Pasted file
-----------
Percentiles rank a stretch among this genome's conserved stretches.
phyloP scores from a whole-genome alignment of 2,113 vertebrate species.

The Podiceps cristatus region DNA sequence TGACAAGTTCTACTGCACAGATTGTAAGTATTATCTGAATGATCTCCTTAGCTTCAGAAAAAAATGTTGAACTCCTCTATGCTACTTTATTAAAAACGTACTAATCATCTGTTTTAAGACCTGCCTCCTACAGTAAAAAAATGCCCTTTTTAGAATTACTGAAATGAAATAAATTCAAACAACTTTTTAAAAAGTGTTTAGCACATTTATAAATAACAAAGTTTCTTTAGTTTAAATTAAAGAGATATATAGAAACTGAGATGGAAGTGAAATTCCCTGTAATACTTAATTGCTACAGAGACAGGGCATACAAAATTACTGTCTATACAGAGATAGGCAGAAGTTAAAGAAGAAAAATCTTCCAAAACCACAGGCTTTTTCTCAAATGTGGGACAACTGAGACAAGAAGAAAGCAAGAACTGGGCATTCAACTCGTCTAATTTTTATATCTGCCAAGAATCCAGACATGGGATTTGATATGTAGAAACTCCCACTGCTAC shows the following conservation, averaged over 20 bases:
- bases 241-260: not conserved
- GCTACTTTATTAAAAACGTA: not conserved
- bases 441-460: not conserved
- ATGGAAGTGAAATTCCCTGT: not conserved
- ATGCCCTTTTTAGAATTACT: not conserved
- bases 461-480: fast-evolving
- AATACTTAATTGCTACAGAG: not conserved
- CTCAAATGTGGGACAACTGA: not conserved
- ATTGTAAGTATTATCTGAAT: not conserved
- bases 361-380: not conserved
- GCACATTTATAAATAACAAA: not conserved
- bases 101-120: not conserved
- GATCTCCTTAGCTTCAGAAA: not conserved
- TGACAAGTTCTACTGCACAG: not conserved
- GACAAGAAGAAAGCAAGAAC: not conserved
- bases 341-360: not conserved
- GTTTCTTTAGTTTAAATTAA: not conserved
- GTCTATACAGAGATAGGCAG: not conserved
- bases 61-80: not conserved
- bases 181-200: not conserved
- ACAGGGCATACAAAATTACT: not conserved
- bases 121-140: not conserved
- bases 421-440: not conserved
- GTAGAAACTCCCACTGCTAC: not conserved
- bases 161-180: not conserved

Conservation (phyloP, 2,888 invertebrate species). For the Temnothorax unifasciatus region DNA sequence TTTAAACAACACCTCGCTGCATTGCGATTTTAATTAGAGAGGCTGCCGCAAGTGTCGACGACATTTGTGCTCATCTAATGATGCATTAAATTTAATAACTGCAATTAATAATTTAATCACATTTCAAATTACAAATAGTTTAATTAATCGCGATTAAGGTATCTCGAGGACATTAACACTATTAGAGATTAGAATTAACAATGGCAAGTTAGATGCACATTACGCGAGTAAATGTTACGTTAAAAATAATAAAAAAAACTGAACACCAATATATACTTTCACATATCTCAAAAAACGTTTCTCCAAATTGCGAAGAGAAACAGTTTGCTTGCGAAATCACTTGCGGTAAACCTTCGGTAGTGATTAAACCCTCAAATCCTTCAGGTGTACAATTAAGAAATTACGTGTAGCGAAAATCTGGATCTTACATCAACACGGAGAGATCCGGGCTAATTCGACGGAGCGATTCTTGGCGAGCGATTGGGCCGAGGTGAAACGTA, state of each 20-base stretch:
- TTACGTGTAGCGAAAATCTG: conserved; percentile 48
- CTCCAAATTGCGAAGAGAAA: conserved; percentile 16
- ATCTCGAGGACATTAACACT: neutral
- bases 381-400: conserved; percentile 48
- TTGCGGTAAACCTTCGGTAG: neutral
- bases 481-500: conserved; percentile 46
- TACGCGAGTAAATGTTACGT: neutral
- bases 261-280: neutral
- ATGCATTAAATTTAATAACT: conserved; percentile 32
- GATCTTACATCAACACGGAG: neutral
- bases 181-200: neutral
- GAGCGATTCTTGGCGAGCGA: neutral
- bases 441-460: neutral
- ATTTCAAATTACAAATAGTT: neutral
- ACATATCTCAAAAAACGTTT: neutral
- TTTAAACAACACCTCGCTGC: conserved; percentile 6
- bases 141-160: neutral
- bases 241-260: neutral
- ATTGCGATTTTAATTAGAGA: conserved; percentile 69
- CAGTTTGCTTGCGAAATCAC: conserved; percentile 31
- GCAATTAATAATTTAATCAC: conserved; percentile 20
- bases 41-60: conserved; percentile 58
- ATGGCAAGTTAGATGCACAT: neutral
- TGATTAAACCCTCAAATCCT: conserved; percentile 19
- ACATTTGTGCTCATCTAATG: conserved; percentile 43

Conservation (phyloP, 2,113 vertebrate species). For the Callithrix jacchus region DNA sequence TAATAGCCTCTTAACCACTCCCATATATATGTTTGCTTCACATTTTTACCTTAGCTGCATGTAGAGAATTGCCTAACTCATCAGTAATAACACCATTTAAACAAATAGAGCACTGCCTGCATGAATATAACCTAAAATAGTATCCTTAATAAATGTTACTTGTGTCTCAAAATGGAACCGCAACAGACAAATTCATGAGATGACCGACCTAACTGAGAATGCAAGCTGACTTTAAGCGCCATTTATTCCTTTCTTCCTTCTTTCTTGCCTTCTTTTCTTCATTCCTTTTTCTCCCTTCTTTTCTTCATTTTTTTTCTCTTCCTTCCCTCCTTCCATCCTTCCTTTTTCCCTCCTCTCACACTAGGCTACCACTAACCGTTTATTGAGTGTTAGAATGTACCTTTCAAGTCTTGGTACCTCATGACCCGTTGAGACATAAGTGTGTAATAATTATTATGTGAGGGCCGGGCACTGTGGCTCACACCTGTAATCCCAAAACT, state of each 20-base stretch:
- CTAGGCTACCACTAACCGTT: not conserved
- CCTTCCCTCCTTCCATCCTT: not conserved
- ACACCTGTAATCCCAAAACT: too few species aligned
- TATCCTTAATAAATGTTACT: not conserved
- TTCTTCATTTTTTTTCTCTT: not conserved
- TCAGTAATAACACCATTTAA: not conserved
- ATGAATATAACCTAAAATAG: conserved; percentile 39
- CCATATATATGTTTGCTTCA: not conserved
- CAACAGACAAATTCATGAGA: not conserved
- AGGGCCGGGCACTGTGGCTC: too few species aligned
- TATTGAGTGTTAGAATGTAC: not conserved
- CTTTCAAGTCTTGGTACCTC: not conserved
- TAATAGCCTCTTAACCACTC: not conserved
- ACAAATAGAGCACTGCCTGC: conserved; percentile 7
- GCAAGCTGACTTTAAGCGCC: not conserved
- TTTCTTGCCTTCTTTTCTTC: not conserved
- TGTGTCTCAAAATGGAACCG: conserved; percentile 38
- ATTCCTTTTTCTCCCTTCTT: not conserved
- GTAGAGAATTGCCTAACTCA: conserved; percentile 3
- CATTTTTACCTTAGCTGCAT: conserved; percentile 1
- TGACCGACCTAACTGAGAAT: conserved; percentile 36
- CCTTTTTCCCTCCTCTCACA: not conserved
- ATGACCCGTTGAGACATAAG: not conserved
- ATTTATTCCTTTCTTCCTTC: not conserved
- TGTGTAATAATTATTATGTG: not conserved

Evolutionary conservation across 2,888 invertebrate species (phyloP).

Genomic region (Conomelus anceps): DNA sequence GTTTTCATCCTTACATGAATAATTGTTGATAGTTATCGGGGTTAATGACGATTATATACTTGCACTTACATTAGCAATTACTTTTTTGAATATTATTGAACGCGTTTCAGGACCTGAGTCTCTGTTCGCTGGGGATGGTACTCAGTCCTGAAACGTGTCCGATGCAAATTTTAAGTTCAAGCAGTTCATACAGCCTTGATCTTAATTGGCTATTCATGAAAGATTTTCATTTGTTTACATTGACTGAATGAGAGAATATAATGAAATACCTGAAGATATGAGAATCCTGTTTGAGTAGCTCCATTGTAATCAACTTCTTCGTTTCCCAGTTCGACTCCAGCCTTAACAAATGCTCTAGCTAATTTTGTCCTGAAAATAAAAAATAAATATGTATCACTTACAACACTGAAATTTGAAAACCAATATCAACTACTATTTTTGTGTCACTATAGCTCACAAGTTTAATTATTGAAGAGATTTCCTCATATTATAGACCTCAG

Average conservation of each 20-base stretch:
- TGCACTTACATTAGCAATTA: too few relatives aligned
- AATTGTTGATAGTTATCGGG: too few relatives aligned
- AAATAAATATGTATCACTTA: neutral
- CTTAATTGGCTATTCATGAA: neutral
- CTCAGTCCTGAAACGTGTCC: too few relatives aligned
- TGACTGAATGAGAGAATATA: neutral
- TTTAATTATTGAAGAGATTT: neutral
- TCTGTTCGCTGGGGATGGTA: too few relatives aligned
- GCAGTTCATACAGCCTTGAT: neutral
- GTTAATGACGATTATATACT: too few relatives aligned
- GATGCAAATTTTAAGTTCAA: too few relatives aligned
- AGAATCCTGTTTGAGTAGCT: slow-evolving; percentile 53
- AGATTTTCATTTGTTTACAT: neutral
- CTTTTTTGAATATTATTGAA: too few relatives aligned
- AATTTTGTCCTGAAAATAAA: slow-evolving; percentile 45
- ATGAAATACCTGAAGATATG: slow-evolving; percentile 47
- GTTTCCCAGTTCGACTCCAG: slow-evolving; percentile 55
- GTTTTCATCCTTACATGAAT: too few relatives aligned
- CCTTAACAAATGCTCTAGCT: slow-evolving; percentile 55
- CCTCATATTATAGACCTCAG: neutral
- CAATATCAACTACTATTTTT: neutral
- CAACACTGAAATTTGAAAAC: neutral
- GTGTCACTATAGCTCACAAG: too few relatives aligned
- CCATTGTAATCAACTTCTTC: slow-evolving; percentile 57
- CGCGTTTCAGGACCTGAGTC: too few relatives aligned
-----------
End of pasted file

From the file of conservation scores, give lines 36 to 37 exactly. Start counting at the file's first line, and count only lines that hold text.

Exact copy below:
- TACGCGAGTAAATGTTACGT: neutral
- bases 261-280: neutral